IGF 2021 WS #238
Vaccine Passports and Databases: Privacy vs. Public Health

Organizer 1: Karen McCabe, IEEE
Organizer 2: Kristin Little, IEEE
Organizer 3: Constance Weise, IEEE

Speaker 1: Maria Palombini, Technical Community, Western European and Others Group (WEOG)
Speaker 2: Ben Taylor, Technical Community, Western European and Others Group (WEOG)
Speaker 3: JP Pollack, Technical Community, Western European and Others Group (WEOG)
Speaker 4: Dipak Kalra, Intergovernmental Organization, Western European and Others Group (WEOG)


Constance Weise, Technical Community, Western European and Others Group (WEOG)

Online Moderator

Kristin Little, Technical Community, Western European and Others Group (WEOG)


Kristin Little, Technical Community, Western European and Others Group (WEOG)


Round Table - Circle - 60 Min

Policy Question(s)

Data governance and trust, globally and locally: What is needed to ensure that existing and future national and international data governance frameworks are effective in mandating the responsible and trustworthy use of data, with respect for privacy and other human rights?

The challenge addressed is how to evenly negotiate the protection of public health while not revoking the right to personal privacy. Through the development of global standard frameworks and responsible adoption of new applications of disruptive technologies such as distributed ledger technologies, zero knowledge proofs, and open source meta data portability, the session will provide an approach that will both satisfy policy makers accessing and verifying vaccination credentials and protect patient data privacy and security. Discussions will focus on the utilization of current published global standards such as IEEE P1752.1 and where the development of global technical and data standards are needed in this new norm of global vaccination tracking, not only for COVID-19, but for future communicable diseases.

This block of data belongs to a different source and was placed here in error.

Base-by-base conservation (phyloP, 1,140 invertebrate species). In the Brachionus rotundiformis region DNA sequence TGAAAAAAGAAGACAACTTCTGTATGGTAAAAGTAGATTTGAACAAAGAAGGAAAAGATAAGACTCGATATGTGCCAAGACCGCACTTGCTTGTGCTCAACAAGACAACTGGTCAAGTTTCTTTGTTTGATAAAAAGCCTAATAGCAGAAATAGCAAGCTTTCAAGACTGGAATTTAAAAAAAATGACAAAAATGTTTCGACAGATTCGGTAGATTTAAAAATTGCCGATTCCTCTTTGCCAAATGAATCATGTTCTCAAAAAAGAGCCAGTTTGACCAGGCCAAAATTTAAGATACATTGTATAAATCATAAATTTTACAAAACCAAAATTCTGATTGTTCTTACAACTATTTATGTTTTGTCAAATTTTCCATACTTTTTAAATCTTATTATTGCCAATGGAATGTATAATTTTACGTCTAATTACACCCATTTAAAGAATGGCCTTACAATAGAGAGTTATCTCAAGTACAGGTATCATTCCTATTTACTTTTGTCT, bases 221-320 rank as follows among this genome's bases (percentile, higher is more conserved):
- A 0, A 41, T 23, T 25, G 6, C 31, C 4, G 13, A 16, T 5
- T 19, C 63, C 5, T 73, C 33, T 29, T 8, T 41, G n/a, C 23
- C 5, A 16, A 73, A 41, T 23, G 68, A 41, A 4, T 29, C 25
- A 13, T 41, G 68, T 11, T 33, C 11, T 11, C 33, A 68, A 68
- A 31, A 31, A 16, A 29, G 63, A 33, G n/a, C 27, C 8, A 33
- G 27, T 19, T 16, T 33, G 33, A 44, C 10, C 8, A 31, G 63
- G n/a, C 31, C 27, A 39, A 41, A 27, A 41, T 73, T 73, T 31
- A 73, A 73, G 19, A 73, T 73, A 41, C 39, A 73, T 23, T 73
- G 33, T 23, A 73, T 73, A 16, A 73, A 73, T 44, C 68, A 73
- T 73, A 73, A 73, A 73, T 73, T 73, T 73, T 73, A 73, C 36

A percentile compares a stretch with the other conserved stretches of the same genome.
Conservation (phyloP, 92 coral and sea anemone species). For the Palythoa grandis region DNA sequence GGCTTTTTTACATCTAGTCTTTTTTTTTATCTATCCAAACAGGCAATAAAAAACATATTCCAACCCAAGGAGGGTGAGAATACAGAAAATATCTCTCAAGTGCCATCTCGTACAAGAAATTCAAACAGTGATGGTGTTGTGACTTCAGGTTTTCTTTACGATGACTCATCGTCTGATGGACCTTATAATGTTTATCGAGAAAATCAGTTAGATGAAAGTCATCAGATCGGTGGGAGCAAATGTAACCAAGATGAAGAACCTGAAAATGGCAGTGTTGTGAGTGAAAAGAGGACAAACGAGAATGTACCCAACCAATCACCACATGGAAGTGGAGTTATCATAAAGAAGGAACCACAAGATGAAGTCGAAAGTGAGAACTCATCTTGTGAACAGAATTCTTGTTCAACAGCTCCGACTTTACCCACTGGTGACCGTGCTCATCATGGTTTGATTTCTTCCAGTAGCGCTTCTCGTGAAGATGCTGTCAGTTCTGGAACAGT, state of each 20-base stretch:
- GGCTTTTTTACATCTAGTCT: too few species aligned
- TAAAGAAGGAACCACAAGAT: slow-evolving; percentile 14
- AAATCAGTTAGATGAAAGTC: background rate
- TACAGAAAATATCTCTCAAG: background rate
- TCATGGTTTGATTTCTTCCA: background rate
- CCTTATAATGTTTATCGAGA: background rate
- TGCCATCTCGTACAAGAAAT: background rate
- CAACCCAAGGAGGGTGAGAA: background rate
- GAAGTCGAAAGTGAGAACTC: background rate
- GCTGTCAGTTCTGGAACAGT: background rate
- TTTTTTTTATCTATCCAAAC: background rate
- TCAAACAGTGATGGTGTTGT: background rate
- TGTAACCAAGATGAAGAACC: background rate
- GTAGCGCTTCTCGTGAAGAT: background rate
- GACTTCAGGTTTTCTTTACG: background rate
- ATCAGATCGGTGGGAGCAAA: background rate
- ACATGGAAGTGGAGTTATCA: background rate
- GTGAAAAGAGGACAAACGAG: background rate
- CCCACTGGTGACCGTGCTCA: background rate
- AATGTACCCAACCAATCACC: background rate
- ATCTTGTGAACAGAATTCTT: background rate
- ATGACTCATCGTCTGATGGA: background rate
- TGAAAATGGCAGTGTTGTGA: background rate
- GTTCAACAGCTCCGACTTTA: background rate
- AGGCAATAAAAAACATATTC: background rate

Targets: Relating mainly to SDG 16--Peace, Justice, and Strong Institutions--the proposed Roundtable seeks to discuss transparent ways to collect vaccination data while maintaining a reasonable degree of privacy for individuals (16.6). Reaching even further than that, the panel will discuss potential systems through which citizens could contribute to the public good while at the same time maintaining their privacy. Panelists and participants will discuss how the collection and use of the data could incorporate measures for accountability and transparency (16.6) and public access to information (16.10). For instance, the Roundtable will tackle the question of whether or not citizens should be able to know who is looking at their data. Putting such systems in place to collect vaccination data requires laws and policies (16.b) When you travel, will your data be used in a public database? Will privacy be built into the design of the system? Will this be supported by laws and policies? Will those be interoperable at a global scale? The Roundtable will look not only at proposed ways of tackling SDG 16, but will also examine the real limitations faced by each of the stakeholder groups, take this into account, and imagine solutions beyond what currently exists.


Must we exchange the right to travel for the right to privacy? The question of whether or not to require travelers to show proof of vaccination against COVID-19 or any other communicable disease looms large on many nations’ agendas. This is a pressing question as legislation is currently being formed by individual countries, and national databases of who has and has not received the vaccine are under construction. It is unclear what the effects on people’s privacy will be.